The Other Witness
Pramod and Ramani were two moderately prosperous landowners who lived in the same village. But they were two men of vastly different characters. Pramod was a generous and kind-hearted man and naturally was popular with everyone. At the same time, Ramani was arrogant and had a reputation for meanness. People said Ramani wept buckets whenever he was forced to spend a coin.
One day, the two men happened to meet on the outskirts of the village, and although they had little in common, good-natured Pramod stopped and jocularly asked Ramani how his crops were coming on.
Before Ramani could reply, an old beggar who was passing by stopped and asked the two men for alms.
“Get away with you,” roared Ramani. “If I gave money to every beggar, I would be a beggar myself.”
But Pramod put his hand in his pocket and gave the beggar a few small coins. “There you are, my man, now go and get yourself something to eat.”.
As the beggar shuffled away, Ramani turned to Pramod and said, “Why do you give money to these useless beggars?”
“A little charity doesn’t hurt anyone,” Pramod replied.
Ramani went on his way, muttering and grumbling over people who gave money to beggars and how he would love to take that fellow Pramod down a peg that would wipe the smile off his face.
Some days later, Pramod was walking across his fields when he discovered a young calf in peril of drowning in the canal that flowed past his fields. He promptly rescued the poor animal, dead than alive, and carried it home for his wife to look after.
With good feeding, the calf soon recovered, and it came to the ears of Ramani that Pramod now possessed a young calf. That’s funny, Ramani; that man never owned any cattle. He must have stolen that calf so that I will complain to the magistrate.
So off to the magistrate’s court went Ramani, where he swore that a calf by his prize cow had been stolen, and he was optimistic that Pramod was the thief.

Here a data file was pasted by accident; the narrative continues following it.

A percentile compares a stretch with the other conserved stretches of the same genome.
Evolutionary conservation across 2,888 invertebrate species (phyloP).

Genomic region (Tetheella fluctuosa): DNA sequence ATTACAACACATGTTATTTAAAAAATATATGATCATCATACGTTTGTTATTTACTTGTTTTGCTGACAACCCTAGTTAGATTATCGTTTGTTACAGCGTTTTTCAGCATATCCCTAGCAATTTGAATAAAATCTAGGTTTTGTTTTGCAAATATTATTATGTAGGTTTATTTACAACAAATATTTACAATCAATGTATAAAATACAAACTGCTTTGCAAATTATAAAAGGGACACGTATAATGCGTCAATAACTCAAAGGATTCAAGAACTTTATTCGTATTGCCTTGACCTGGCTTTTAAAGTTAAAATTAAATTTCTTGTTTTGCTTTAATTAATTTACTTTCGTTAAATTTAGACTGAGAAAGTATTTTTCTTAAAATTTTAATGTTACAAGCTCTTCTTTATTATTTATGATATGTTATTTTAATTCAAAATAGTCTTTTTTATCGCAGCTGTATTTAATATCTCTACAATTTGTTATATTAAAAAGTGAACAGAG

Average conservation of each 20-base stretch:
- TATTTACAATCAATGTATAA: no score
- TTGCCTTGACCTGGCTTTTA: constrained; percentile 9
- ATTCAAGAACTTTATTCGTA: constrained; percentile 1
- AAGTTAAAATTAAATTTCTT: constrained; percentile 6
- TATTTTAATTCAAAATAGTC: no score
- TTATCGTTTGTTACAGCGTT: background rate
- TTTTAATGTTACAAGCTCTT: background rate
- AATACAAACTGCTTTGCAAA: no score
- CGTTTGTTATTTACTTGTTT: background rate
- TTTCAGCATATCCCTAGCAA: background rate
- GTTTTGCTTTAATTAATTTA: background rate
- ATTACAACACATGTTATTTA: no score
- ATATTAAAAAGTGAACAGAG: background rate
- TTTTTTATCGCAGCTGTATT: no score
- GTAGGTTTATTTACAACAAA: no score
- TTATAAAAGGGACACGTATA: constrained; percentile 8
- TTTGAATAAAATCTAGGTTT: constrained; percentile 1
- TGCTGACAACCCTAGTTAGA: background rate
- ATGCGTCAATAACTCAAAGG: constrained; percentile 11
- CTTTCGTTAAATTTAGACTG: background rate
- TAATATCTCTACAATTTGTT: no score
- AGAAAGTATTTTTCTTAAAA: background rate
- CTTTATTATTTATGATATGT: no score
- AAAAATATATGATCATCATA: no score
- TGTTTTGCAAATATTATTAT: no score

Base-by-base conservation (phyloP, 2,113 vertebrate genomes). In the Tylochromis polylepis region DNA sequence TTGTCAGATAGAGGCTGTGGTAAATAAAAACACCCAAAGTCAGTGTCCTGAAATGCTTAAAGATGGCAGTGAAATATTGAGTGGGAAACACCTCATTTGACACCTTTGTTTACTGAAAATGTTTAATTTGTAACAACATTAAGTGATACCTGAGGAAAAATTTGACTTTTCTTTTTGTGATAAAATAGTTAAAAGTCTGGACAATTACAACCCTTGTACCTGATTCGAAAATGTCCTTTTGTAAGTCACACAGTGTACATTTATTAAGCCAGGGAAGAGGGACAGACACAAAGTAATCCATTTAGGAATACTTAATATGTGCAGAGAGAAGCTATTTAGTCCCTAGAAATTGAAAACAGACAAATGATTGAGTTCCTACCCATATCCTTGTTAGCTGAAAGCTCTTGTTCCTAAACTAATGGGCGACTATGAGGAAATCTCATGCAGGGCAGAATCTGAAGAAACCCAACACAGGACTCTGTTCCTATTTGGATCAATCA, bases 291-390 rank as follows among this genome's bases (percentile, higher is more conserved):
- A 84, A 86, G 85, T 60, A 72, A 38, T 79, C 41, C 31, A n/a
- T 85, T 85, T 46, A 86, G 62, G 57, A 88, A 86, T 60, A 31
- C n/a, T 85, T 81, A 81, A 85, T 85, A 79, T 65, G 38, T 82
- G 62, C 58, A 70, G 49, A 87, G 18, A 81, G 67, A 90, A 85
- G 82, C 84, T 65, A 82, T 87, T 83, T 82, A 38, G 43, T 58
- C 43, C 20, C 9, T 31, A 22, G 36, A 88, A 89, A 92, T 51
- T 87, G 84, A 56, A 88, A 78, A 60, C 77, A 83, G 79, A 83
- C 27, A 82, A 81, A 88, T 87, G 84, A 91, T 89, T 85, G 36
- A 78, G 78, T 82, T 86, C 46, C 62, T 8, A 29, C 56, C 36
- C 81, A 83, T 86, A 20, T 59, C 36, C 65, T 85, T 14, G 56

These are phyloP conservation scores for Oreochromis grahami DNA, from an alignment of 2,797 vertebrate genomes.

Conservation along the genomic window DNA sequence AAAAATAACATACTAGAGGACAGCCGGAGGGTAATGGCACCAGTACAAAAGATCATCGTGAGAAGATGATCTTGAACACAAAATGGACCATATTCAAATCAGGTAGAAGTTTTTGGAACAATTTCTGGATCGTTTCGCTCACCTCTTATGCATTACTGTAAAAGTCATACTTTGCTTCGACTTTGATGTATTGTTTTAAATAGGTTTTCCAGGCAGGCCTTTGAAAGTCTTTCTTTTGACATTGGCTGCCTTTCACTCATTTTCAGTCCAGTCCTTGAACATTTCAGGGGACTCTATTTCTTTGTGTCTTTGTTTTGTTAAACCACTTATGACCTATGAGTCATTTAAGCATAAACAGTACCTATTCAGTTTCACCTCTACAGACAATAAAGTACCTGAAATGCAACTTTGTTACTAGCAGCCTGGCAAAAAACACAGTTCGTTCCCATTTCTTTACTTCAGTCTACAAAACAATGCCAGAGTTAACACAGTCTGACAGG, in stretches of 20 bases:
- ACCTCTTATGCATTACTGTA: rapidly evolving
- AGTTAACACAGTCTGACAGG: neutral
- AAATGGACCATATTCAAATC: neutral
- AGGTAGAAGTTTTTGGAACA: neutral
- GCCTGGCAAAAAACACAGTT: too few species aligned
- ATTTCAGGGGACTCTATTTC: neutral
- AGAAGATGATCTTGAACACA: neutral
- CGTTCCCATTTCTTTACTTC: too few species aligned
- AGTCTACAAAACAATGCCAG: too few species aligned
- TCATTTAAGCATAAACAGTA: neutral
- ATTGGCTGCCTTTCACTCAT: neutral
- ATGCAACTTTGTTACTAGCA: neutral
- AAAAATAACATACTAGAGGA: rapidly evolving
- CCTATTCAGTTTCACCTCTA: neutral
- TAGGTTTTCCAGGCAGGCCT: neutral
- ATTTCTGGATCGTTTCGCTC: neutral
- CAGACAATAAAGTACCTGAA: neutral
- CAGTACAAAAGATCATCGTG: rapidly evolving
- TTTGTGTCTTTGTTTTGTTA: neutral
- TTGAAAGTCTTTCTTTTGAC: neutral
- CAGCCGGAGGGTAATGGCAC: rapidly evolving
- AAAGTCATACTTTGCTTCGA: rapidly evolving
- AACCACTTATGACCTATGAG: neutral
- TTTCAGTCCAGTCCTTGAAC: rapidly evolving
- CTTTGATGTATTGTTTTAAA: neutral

The magistrate was a little sceptical of this story, but he sent Pramod to attend the court and bring the calf.
When Pramod arrived with the calf, Ramani pounded the magistrate’s desk with his fist, shouting, “That’s my calf; I would recognise it anywhere.”
“Hold your tongue,” ordered the magistrate, and turning to Pramod asked him to explain how he came to own the calf.
Pramod told the court how he rescued the calf from the canal and could not find the rightful owner who had kept the calf.
“A pack of lies,” roared Ramani. “Of course, he stole the calf from me. Send the rogue to prison.”
“Not so fast,” said the magistrate peering over his glasses. “There’s another witness in this case”, and pointing his finger at Ramani, he went on-“Go and fetch the cow to which this calf belongs.”
Off went Ramani, mumbling and growling about peculiar justice, and eventually returned leading a placid cow on a rope.
The calf made no move to- wards the cow, and the cow took one look at the calf and shied away as if to say, I want nothing to do with this strange calf.
The magistrate gave Ramani a searching look, who was beginning to wish he had never made the complaint.
“Well, perhaps I was mistaken,” he mumbled. “But- “You have said enough,” said the magistrate sternly. “The calf rightly belongs to Pramod. And because you have come to this court anxious to defame Pramod, I order you to pay him the sum of five hundred rupees for trying to cause him a mischief.”